- On the plus side, no one climbed the ladder only to be pushed off of it.
- One of my favorite parts of this show was the way C.M. Punk turned his microphone around in his hand to use it as a weapon. Sometimes the little things really help a segment.
- I enjoyed the flashback packages with past WWE and World Champions bookending commercials on this show. I'm a sucker for wrestling history. It would be really fun to see these packages used for the Tag or Intercontinental Championships when those are in the main events of shows.
- The Shield vs. The Uso's and Christian did a nice job of making sure I don't have to watch Smackdown this week. The match was pretty good and very exciting. I am happy to see The Shield used a little more than they were last week.
- I will always love The Uso's entrance.
- WWE is really trying to make their pay-per-view kickoff shows more prominent. Putting the Rollins and Reigns vs. The Uso's on it guarantees I'll be watching.
- Daniel Bryan and Kane's saga is still fun to watch. Their feud happening with Money in the Bank in the middle of it actually enhances what they're doing. I don't want to see more Bryan vs. Kane, so this works.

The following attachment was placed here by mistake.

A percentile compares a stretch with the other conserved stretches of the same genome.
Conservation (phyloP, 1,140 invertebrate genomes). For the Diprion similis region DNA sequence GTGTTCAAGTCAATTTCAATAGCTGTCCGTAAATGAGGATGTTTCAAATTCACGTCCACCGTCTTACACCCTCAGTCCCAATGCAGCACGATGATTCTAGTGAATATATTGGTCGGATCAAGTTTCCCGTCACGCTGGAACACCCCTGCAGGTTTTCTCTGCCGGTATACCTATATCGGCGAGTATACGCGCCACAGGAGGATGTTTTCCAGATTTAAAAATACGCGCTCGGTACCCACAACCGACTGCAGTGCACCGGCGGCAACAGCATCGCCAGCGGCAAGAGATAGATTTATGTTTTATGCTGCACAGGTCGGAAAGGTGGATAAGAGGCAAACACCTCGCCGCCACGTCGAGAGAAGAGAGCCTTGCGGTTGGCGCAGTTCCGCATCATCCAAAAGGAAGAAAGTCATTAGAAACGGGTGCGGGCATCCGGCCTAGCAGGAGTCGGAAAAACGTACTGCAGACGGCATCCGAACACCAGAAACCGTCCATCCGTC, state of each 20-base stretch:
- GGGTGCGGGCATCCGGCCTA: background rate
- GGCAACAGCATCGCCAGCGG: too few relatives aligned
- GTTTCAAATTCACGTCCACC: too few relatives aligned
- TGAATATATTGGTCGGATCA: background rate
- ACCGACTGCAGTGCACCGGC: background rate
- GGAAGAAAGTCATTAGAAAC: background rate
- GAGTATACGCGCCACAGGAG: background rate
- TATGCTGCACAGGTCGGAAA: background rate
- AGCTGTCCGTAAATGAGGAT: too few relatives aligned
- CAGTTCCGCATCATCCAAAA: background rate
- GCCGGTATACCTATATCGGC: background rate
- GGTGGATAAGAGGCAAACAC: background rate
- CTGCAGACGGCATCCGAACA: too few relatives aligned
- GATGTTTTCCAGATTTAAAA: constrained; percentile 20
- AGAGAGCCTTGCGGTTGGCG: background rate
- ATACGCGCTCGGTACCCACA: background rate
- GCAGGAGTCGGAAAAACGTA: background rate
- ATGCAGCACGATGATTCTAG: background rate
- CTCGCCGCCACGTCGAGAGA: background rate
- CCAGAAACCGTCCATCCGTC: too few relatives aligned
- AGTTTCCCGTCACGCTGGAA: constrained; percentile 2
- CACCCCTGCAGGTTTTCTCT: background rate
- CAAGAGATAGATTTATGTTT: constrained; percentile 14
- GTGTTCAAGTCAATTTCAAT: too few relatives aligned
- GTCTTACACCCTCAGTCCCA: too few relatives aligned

- Dolph Ziggler getting babyface squashes to get him over is fun to watch. I'm not sure Ziggler has all the mannerisms and the timing down, but he is evolving and developing as a babyface on a weekly basis.
- How was this Raw crowd as dead as it was? They really hurt the show with their silence.
- Daniel Bryan giving Kane wins confuses me. I like the idea of Bryan as an honorable and tough wrestler. Cheating to help his partner doesn't enhance this image. Much like I have said for the past few weeks, it'll be interesting to see what Bryan does in the coming months.
- Bryan probably had that RKO from Orton coming.
- I'm glad Fandango is back and healthy, but his match with Sheamus did nothing for me. The countout ending was frustrating. I have to wonder if this would happen if wins were promoted as a more important commodity.
- Ryback gave up against The Miz. I feel bad for him now. I'm not into the "Cryback" push or idea. I know Ryback had to lose some of his footing on the card, but he is falling quickly.
- The live crowd seemed to distract Mark Henry during his promo, but Henry was able to bring it around in the end. I enjoyed the video package for Henry earlier in the night and this promo from him. WWE is doing a nice job of reinforcing this as Henry's only chance. It helps the pay-per-view build and it makes the match seem special.